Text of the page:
Tuesday, September 12, 2023

Morrissey 8: Southpaw Grammar

Morrissey never hid his love of glam rock from his own work, so it should be no surprise that art-rock wasn’t far behind. Southpaw Grammar lets the band—the same as the last few albums, except a rotating rhythm section—bash through eight songs, with a big Steve Lillywhite production.

Based around a sample from a Shostakovich symphony, “The Teachers Are Afraid Of The Pupils” is very much a dirge that at least gets some energy once the drums kick in, and runs a total of eleven minutes. “Reader Meet Author” is a tightly packed rock tune that skewers critics, not noticing for a second that he’s calling the kettle black. “The Boy Racer” is even louder and angrier, and seems to resent the new brand of Britpop bands taking his place in people’s ears, but we could we be reading way too much into it. “The Operation” begins with a two-minute drum solo that’s more rhythmic than virtuostic, until the song itself takes over, another nasty kiss-off. (It goes into a completely different rave-up for the last two minutes.)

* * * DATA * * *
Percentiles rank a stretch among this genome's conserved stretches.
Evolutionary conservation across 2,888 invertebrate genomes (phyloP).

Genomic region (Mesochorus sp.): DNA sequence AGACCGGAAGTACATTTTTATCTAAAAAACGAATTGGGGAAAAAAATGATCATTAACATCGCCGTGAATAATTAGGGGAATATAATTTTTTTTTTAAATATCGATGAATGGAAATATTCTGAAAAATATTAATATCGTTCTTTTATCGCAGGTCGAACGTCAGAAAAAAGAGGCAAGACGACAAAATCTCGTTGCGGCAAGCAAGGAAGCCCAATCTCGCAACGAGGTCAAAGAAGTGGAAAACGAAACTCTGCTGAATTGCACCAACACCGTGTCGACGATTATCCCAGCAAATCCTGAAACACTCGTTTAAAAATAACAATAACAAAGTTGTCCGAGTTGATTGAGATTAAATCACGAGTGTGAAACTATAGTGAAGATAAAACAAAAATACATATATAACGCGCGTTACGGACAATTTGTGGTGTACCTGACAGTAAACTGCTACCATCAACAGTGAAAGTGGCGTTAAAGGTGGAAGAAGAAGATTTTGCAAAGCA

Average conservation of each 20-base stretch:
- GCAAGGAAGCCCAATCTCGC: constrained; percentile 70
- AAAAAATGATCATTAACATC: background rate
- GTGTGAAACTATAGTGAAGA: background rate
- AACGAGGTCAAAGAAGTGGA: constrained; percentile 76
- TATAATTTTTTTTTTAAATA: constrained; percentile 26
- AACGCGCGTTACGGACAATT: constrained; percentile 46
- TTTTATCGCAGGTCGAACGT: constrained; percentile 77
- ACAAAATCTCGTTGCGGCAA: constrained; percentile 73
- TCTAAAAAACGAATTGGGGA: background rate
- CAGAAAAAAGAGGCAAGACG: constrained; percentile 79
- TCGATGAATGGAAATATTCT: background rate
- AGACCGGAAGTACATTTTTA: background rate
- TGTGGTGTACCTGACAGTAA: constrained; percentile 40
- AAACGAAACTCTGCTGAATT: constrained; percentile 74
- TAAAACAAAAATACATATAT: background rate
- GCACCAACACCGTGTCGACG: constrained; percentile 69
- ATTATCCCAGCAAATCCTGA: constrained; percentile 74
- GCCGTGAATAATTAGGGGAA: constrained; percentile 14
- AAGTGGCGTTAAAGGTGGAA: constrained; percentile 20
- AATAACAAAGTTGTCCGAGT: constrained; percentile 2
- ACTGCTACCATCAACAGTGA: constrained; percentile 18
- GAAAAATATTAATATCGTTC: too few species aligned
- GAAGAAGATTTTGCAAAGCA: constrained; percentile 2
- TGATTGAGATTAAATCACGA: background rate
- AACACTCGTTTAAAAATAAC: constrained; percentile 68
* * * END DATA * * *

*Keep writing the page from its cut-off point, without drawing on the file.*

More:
“Dagenham Dave” is seemingly a portrait of a typical working-class lout, but it’s hard to tell since the verses are spare and the chorus merely repeats the title ad infinitum. “Do Your Best And Don’t Worry” is the closest thing yet to a Morrissey pep talk, whereas “Best Friend On The Payroll” is even more minimalist in its lyrics, which is a shame since the melody is so catchy. (And quite honestly, who among his fans could relate to the struggles of employing a personal servant?) Finally, “Southpaw” is another lengthy one, mostly a showcase for guitar effects and pyrotechnics, coming to strange halt after ten minutes.

Southpaw Grammar is edgy and angry, perhaps too much. It’s not an album to get lost in, but it certainly rocks. He always defended it, of course. (Some 14 years later he saw fit to reissue the album in a dramatically revised format, with a completely different sequence, Bowie-inspired cover art, and four extra tracks.)

Morrissey Southpaw Grammar (1995)—3
2009 Expanded Edition: “same” as 1995, plus 4 extra tracks

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